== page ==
The King Approaches

Have you ever really considered the details of Christmas?  This week in Sunday school my class took time to think about the particulars of the birth of Christ: the sights (of Angels, but also of rats and an Inn with no room), the smells (animals, blood, sweat, frankenscence), the sounds (praises sung, but also the cries of a mother in labor), the feel (of straw and dirt, and the cold touch of gold), the taste (of cool air, of stale bread). 

…The coming of our King of Kings, of Emmanuel: God with us wasn’t as beautiful as we’d like to imagine it.  That said, it was incredible… and we are so thankful.

 Consider this video (thank you Adam Stricker): The Christmas Tale  

 Psalm 24:7-10

Lift up your heads, O gates!
   and be lifted up, O ancient doors!
   that the King of glory may come in.
Who is the King of glory?
   The Lord, strong and mighty,
   the Lord, mighty in battle.
Lift up your heads, O gates!
   and be lifted up, O ancient doors!
   that the King of glory may come in. 
Who is this King of glory?
   The Lord of hosts,
   he is the King of glory.

There are 2 weeks until we worship at the feet of our newborn King- are we ready?

Ready for Christmas?

     “Are you ready for Christmas?”

     It’s a common question from friend and stranger alike in these weeks before Christmas arrives.  I realize that folks are asking about the activities so associated with Christmas season — shopping, decorating, attending or scheduling Christmas parties and events, tree trimming, online ordering, mailing, wrapping or “gift bagging,” menu planning, baking, sermonizing (for us preachers), or an “earthly host” of other seasonal preparations.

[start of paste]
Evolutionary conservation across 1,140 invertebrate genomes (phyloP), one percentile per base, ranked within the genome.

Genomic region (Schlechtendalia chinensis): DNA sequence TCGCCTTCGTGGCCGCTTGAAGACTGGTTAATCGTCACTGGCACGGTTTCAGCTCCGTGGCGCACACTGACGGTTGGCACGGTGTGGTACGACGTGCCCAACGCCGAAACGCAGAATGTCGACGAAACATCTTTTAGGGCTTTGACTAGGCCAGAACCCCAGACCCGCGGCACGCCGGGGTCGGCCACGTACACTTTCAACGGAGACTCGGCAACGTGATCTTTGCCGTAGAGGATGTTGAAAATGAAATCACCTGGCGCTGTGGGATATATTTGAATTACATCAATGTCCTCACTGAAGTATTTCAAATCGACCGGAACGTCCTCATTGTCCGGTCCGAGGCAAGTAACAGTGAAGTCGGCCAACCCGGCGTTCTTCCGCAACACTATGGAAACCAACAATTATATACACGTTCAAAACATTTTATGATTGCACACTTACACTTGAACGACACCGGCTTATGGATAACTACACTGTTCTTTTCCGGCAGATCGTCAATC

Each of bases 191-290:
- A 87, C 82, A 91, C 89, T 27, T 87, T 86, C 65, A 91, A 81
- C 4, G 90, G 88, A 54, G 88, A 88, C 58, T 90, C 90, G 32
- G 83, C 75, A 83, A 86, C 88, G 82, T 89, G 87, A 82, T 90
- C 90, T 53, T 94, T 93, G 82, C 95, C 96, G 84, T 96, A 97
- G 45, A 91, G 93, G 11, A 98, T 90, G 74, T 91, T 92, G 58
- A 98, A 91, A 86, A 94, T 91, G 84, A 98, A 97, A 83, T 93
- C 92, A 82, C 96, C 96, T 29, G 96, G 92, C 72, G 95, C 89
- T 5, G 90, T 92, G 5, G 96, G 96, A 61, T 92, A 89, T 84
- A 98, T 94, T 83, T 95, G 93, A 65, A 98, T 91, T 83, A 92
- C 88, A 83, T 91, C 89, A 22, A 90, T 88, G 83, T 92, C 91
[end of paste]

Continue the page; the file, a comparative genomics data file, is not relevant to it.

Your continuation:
In my reading and preaching in Luke during this Advent season, I find Luke highlighting three crucial activities associated with our Lord’s birth:

  • Pondering in one’s heart (Luke 1:29, 1:66, 2:19, 2:51) 
  • Singing praises (Luke 1:46-55, The “Magnificat,” sung by Mary; Luke 1:67-79, the “Benedictus,” sung by Zechariah; Luke 2:14, the heavenly host’s Gloria; Luke 2:29-32, the “Nunc dimittis,” sung by Simeon)
  • Expecting the fulfillment of God’s promises (Luke 1:13-17, 1:30-33, 1:41-45, 1:67-79, 2:10-12, 2:25-35, 2:36-38)

     Are we ready for Christmas?  Listening to Luke, my Christmas readiness becomes a matter of pondering Gods’ word and work in Jesus.  My Christmas readiness requires a soundtrack of praise and rejoicing in Immanuel.   Are we expectant, watching for and awaiting Christ’s advent here and now?   Amid all the holiday hoopla and excess, do I expect a holy message? 

    Yes, I have my own Christmas “to do” list, but I believe I will miss Christmas entirely if I do not put pondering, praising, and expecting at the top of my Christmas list.  And when we have packed up the Christmas decorations, returned the gifts that did not fit, put away any leftovers, and wrapped up the holy season of Christmas, may our faithful pondering, singing, and expecting our Lord’s advent continue.


Looking Forward is what Christians like to do during Advent.  We get caught up in the anticipation of the ‘Good News of Great Joy which will be to All People!’  Advent is also a time of looking back- remembering whose we are and why we know this.  The word “Advent” comes from a Latin word that means “to come.”  It is the season to look back to the coming of Christ as an infant born in a stable in Bethlehem, and look forward to Christ’s coming again.  The Advent season is a strange and wonderful time…  I think Frederick Buechner captures the feeling of Advent best:

“In the silence of a midwinter dusk there is off in the deep of it somewhere a sound so faint that for all you can tell it may be only the sound of silence itself.  You hold your breath to listen.  You are aware of the beating of your own heart.  Advent is the name of that moment.  For all its madness and lostness, not to mention your own, you can hear the world itself holding its breath.” (from Whistling in the Dark)

Stop and Listen!  Joy to the World! The Lord is Come!